Games » Minnesota TwinsSep7
Custer had a better outing at the Little Big Horn than Brian Bannister did in this start. Afterwards, Brian was brutally honest, saying he’s lost his cutter (a pitch about halfway between a fastball and slider) and the fastballs he got by with in Triple-A aren’t enough up here.
Even though it sounds like Bannister wasn’t going to have a good outing without his best stuff, it didn’t have to be this bad. In the second inning, Denard Span led off with a hot shot that caught the lip of the infield (the grass and infield dirt aren’t always exactly even) and the ball came up and hit Billy Butler on the right hand. Billy was in an awkward fielding position (insert joke here) and got nailed so badly he had to leave the game. Tough play, but a better fielder probably makes it.
Span then stole second, but should’ve been out. Brayan Pena’s throw beat the runner, but Yuniesky Betancourt dropped the ball in his rush to tag Span. Yuni’s not the only player in history to get in a hurry and drop a ball, but his concentration level is probably the main concern about him as a player, so this wasn’t a good sign.
After Orlando Hudson hit a fly ball to left (outstanding play by Gordon) and Joe Mauer made an out on a ground ball back to Bannister, there were two outs instead of three and all hell broke loose. Six runs later, Brian was still not of the 3rd inning, but he WAS out of the game.
The next level…
Brian Bannister’s experience (doing well at Triple A, but poorly in the big leagues) isn’t uncommon. Every level is a step up and players have to step up their games to compete.
Last Sunday, hitting instructor Kevin Seitzer invited me into the indoor hitting facility just a few step behind the Royals dugout. Kevin showed me the computer setup where hitters can see their last at-bat from three different angles and the statistical breakdowns of what pitch each opposing pitcher is likely to throw in any count.
Seitzer’s got a bunch of new players to work with and he talked about the importance of them learning to hit the ball to the opposite field if they want to be consistent at the big league level. He said that in the majors the good pitchers can consistently hit the outside corner and throw their breaking stuff for strikes, even when they’re behind.
Case in point: In the 7th inning Jai Miller was up 2-0 after seeing two 94-MPH fastballs from Francisco Liriano. Against lesser pitching, a hitter could count on seeing another fastball, this time for a strike. Tee it high and let it fly, right?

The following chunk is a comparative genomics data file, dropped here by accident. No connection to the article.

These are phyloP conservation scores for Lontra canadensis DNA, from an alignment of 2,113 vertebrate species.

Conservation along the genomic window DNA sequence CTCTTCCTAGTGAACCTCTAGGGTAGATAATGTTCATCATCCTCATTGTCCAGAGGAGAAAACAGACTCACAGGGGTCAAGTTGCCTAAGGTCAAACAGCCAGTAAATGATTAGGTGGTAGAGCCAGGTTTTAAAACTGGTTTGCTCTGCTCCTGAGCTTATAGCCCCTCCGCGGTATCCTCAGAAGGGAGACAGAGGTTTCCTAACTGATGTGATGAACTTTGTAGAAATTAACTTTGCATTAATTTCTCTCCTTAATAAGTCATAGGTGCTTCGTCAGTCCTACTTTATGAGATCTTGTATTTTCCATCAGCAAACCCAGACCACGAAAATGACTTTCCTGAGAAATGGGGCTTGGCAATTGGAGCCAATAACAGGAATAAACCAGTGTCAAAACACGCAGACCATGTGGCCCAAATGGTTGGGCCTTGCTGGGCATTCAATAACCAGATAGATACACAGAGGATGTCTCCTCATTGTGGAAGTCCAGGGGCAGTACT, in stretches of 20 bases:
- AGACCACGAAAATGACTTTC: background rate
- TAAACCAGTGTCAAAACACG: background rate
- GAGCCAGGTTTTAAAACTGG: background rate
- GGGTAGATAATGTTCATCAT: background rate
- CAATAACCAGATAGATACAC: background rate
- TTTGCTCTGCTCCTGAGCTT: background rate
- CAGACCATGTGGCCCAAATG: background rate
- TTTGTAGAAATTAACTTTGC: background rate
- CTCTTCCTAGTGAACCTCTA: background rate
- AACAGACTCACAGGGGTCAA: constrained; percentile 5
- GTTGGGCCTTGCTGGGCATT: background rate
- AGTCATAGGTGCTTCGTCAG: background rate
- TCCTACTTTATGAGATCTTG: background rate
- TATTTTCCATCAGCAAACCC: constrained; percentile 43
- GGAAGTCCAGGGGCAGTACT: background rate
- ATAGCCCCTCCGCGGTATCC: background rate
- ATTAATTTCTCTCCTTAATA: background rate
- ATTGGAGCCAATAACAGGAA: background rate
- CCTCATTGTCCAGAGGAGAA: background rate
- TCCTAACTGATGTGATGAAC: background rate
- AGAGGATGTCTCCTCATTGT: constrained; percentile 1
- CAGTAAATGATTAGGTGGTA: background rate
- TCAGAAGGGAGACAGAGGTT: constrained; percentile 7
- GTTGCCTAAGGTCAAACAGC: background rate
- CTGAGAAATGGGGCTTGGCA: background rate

Wrong. Liriano, threw an 85-MPH changeup and Jai came out of his shoes, a swing and a miss. 2-1, another fastball count, right? Wrong again, this time it was an 87-MPH slider, another swing and miss. Then Liriano missed with another slider and ran the count to 3-2. No way he wants to walk Miller with a 10-2 lead, so it’s got be a fastball this time, right?
84-MPH change, Miller strikes out swinging: Welcome to the big leagues. The ability to throw secondary pitches for strikes separates the quality pitchers from the ones that won’t be around long. Pay attention to fastball counts (2-0, 2-1, 3-0, 3-1, 3-2) and what the pitcher throws in those counts. If he has to throw a fastball, he’s in trouble. If he’s got options, the hitter has a problem. Watch closely and you’ll see what I mean.
A Brian Bannister wild pitch moved two runners up in the disastrous 3rd inning. Brayan Pena tried to backhand the ball instead of blocking and wasn’t able to pull it off. When a ball’s in the dirt you don’t want to see the catcher try to glove it. The catcher is supposed to collapse to his knees, use the mitt to fill the hole between his legs, drop his chin to his chest (protects the throat) and roll his shoulders forward. This brings the chest protector over the ball. When it’s done right, the ball drops in front of the catcher like a chicken laid an egg. This ball looked like chicken shot an egg out of a bazooka. Pena’s defense is part of the concern about him and it looks like he’s got more work to do.
Alex Gordon made a diving try for a ball, but caught it on the short hop. This was a ball that easily could’ve gotten by him, but Gregor Blanco wasn’t busting it to back him up. Gregor didn’t get burned this time, but it’s the kind of bad habit that will come back to haunt you…and baseball always seems to make sure it’s at the worst time possible.
In the 5th inning Luke Hochevar walked the Twins number nine hitter, Matt Tolbert. This was bad in at least three different ways: Tolbert is hitting .238 (make him swing the bat), he was the leadoff hitter (leadoff walks score a high percentage of the time) and walking the number nine hitter means (unless you get a double play) you have to face the number three hitter, Joe Mauer, with a runner on. Pay attention not only to walks, but who the pitcher will have to face because of the walk. It’s a big deal.
Jai Miller misplayed a ball over his head. Jai hit the warning track, didn’t know exactly where he was (outfielders need to come out early and figure out how many steps they have before they hit the wall) and mistimed his leap.
In this game two walks scored, a catcher’s throw was dropped, a wild pitch moved an extra runner into scoring position and what should’ve been an out was turned into a triple. The Royals don’t have enough talent to play like this and win. The game’s hard enough without beating yourself.
If they did all this stuff right, they still probably wouldn’t have won this game, but it didn’t have to be a blowout.